↑The Z370 GAMING PRO CARBON AC comes with a 10-phase power design and LLC, ready for any OC.
To show how easy it is to tackle Vdroop nowadays we take the same setup, a MSI Z370 GAMING PRO CARBON AC motherboard coupled with an Intel i7-8700K CPU and set 'CPU Loadline Calibration Control' in the BIOS to 'Mode 1', which is the most aggressive setting. We set 1.3v vCore and overclock the CPU to 4.8GHz for 100% stability testing. We test with Prime95.
↑How to enable LLC on the Z370 GAMING PRO CARBON AC motherboard
↑LLC doing its job, keeping 1.3v CPU voltage under load (click to enlarge picture)
As you can see, we now get 1.304v vCore under load, which is exactly what we set in the BIOS. We also see the same 1.304v vCore during idle. This is the perfect scenario for any overclocker to push their system and maximize CPU stability when doing so. Proof LLC is really your friend when overclocking :) For this specific motherboard used in the above testing, we only have 1 setting for LLC called 'Mode 1'. However, as mentioned earlier, there are also models which have multiple LLC settings to choose from. So which setting do I need to achieve 100% the same voltage as set?
Chapter 3: LLC in action: Don't overdo it
Fine-tuning is the keyword here. Check which setting works best for your setup, stopping the Vdroop effect without overvolting when the CPU is idling. In most cases, a setting of 50% or 75% LLC should be enough. Extreme overclockers might look at the 100% setting, which in most cases causes to overvolt heavily when idle and slightly under load. Finding the right setting is key to ensure your overclock will remain stable under any condition. However, be careful with overvolting your CPU for 24/7 usage since using higher voltages it is said to degrade your CPU quicker (read: lowering its life expectancy), going above a certain point. Although LLC is great, you should use it with care, like you should do with applying higher vCore to your CPU.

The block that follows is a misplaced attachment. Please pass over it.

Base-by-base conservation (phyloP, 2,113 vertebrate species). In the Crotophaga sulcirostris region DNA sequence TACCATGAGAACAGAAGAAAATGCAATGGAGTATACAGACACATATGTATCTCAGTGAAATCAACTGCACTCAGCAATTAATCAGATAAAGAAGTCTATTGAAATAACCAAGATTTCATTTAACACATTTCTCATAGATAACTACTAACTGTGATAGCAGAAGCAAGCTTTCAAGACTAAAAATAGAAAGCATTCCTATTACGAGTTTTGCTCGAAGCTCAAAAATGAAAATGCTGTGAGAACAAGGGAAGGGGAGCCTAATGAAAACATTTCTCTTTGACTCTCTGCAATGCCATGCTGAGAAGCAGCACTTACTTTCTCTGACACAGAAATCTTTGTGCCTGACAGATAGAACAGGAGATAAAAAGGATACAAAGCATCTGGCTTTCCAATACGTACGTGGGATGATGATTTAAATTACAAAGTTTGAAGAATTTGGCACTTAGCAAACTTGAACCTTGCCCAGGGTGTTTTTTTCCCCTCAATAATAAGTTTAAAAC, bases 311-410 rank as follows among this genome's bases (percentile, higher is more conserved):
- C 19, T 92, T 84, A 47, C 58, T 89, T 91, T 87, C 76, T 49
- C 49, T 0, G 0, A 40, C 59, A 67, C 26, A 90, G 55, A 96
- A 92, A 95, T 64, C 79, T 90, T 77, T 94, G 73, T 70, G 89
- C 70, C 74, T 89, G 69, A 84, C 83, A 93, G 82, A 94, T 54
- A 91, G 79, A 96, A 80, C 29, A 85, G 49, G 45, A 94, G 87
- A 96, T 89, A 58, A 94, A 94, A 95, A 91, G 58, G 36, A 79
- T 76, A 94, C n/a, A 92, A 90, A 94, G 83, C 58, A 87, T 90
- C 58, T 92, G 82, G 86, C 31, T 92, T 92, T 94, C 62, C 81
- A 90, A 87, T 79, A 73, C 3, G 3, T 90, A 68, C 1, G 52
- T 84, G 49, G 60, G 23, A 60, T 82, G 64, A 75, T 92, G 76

↑You can even use LLC when enabling ‘Game Boost’ 1-second overclocking
When overclocking, especially to find a nice 24/7 overclock, always be sure the LLC setting in the BIOS of your motherboard and turn it on. LLC can really help you get a few 100MHz more out of your system while improving stability when overclocking. However, as for overclocking in general, LLC should also be used with care. Some motherboards and configurations might overvolt the CPU in some cases, degrading the CPU quicker when going over certain voltage limits (also depends on the cooling used). On the Z370 platform, LLC is more important than ever since we are now greeted with 6-core CPUs demanding perfect power delivery at high speeds.
LLC makes our lives easier, just find out for yourself and give it a try!
Fortunately, all MSI Z370 motherboards support LLC and a ready to take any Coffee Lake CPU to new heights. Available models:
- Z370 GODLIKE GAMING
- Z370 GAMING M5
- Z370 GAMING PRO CARBON AC
- Z370 GAMING PRO CARBON
- Z370I GAMING PRO CARBON AC
- Z370M GAMING PRO AC
- Z370 KRAIT GAMING
- Z370 GAMING PLUS
- Z370 TOMAHAWK
- Z370M MORTAR
- Z370 SLI PLUS
- Z370-A PRO
- Z370 PC PRO
Want to know about the most extreme Z370 motherboard? Check out Z370 GODLIKE GAMING video: